The 15 Best Things to Do in Valdez, Alaska (According to an Alaskan!)
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Most people who visit Alaska follow a similar path through the state: they visit the big cities like Anchorage and Fairbanks, and stop off in Denali. They might even explore the Kenai Peninsula, staying in towns like Seward, Whittier, or Homer for a night or two. But there is so much more to explore in Alaska – and some travelers want to get off that “beaten path” to discover the other parts of the state for themselves.
Valdez is one such destination that’s perfect for those who want to escape the crowds in more touristy parts of Alaska, especially during the summer months. Located at the southern end of the Richardson Highway, there are only a few ways to reach Valdez – and most independent travelers, tours, and even cruises skip over this town.
I had the chance to visit Valdez for the first time in the summer of 2021 during a guided tour with John Hall’s Alaska. My group made a short stop to sample what Valdez has to offer, and inspired by that trip I’ve put together this list of things to do in Valdez. I had the chance to try almost all of these activities myself during my one-night/two-day stay – and everything else is still on my ‘to-do’ list. (I always have one of those after every Alaska trip!)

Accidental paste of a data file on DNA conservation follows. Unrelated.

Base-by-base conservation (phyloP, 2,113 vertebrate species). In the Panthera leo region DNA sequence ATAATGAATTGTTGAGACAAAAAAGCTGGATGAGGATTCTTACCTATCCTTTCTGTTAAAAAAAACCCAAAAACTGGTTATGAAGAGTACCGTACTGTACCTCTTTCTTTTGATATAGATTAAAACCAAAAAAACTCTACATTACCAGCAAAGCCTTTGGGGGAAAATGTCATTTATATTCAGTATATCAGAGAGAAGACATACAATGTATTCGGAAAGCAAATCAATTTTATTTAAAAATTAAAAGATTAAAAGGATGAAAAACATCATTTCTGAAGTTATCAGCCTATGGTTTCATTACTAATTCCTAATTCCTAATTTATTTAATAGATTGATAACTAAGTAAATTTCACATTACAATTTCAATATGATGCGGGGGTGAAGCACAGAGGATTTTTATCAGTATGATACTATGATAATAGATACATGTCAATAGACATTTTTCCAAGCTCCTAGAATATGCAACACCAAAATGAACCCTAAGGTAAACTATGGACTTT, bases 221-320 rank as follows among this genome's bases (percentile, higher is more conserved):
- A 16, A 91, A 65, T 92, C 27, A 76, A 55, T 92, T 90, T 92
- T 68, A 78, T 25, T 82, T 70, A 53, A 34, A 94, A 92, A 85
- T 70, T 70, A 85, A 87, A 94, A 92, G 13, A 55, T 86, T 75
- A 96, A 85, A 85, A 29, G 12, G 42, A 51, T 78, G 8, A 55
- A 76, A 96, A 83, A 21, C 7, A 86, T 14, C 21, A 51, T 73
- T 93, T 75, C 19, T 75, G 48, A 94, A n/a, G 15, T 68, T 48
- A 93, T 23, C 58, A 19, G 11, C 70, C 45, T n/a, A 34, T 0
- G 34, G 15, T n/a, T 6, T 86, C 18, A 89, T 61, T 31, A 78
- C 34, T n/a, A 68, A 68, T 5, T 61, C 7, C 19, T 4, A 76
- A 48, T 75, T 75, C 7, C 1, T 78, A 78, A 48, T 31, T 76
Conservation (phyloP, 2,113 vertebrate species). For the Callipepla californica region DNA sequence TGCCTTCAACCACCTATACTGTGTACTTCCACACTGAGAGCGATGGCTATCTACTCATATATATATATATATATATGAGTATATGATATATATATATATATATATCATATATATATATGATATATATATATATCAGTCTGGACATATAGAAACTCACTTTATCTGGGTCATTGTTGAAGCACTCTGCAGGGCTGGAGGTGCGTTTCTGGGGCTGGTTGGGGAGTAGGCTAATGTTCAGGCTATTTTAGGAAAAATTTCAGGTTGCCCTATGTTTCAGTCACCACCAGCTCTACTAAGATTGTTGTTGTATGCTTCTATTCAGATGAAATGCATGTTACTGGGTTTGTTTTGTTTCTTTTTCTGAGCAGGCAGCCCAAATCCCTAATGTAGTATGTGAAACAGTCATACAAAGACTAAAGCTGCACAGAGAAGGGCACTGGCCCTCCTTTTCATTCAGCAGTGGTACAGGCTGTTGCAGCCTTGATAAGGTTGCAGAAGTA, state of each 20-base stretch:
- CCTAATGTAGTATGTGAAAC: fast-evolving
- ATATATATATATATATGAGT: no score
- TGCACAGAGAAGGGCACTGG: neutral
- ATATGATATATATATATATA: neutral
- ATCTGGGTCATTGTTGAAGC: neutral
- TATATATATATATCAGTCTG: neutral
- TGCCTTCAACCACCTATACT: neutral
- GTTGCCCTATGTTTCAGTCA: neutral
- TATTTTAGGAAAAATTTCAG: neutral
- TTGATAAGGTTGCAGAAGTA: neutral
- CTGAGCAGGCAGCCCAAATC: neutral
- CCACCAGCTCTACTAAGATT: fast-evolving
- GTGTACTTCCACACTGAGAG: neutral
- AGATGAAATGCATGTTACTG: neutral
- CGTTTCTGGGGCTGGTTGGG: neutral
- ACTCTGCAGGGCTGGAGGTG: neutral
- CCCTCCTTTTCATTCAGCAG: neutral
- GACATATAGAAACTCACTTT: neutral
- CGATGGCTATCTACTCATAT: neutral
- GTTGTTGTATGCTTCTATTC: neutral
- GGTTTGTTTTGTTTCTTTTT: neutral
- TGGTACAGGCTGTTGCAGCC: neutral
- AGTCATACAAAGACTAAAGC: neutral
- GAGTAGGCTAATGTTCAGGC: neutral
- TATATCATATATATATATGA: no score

If you’re planning to visit Alaska and curious what to do in Valdez, read on. I’ll cover the most popular activities in this off-beat Alaska destination, as well as some lesser-known and definitely un-crowded options too.
In this post, I promote travel to a destination that is traditional lands of the Alutiiq (Sugpiaq) and Ahtna Nenn’ peoples. With respect, I make a formal land acknowledgment, extending my appreciation and respect to the past and present people of these lands. To learn more about the peoples who call these lands home, I invite you to explore Native Land.